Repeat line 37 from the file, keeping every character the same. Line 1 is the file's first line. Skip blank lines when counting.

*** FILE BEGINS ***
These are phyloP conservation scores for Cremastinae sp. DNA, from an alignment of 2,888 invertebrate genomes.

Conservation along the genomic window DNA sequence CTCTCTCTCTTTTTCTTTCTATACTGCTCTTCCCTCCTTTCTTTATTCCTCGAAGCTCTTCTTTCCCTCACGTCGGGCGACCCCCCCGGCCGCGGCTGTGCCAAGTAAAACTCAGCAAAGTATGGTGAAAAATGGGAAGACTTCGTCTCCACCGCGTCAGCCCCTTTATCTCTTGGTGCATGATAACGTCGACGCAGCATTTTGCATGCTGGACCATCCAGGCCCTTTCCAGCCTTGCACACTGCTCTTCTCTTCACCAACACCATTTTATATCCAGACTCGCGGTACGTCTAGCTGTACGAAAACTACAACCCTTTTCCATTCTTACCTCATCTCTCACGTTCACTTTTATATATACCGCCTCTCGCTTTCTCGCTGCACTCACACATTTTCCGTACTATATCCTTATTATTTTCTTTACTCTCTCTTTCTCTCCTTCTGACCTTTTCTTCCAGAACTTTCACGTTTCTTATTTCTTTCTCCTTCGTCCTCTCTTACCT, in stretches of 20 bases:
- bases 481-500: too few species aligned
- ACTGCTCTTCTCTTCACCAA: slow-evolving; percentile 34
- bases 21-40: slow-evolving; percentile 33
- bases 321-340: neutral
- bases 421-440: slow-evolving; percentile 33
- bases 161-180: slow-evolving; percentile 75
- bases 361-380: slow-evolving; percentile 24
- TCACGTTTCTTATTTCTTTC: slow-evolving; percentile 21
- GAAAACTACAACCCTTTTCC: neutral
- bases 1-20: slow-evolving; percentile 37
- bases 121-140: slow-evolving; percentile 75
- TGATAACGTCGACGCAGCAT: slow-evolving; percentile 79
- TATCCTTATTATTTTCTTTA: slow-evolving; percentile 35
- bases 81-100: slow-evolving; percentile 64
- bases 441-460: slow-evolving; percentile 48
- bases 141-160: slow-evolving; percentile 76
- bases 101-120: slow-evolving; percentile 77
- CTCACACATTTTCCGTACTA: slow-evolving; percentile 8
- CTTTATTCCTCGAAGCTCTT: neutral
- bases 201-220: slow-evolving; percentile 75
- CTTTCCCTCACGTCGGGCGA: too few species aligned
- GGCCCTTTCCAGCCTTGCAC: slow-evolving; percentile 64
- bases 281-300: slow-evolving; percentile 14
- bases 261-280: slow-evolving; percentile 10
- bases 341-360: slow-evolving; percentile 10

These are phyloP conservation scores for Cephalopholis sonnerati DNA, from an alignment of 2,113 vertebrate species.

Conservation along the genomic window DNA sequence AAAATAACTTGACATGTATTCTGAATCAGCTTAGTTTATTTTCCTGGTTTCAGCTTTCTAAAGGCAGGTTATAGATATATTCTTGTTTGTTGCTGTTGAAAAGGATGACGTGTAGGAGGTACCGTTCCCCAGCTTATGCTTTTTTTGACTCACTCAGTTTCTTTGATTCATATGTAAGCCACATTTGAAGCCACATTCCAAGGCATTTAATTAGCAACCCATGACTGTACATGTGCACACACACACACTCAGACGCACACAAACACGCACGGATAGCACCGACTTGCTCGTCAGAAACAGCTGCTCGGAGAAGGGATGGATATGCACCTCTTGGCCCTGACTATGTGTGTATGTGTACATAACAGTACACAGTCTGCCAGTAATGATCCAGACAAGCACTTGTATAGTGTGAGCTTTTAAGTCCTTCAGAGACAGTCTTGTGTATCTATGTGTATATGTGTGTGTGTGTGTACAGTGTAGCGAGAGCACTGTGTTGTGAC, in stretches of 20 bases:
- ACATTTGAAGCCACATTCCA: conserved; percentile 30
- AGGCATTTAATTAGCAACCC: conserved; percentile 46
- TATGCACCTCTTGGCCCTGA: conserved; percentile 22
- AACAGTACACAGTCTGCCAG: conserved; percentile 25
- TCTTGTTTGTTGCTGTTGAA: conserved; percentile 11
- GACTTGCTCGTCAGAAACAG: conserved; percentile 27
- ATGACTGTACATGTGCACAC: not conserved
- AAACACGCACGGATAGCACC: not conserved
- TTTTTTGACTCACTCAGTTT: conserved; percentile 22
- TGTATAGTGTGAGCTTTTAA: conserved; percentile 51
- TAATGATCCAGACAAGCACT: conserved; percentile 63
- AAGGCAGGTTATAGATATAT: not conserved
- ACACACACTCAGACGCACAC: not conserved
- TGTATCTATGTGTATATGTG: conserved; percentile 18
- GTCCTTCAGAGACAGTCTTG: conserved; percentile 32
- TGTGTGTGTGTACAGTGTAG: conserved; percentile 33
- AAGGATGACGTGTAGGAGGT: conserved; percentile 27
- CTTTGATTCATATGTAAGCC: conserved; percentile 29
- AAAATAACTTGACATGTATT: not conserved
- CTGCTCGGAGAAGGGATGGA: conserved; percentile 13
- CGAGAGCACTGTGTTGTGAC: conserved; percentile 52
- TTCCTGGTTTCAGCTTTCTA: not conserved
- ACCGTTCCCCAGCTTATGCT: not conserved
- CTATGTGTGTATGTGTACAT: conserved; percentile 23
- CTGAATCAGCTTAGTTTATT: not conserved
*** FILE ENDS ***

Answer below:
- AAACACGCACGGATAGCACC: not conserved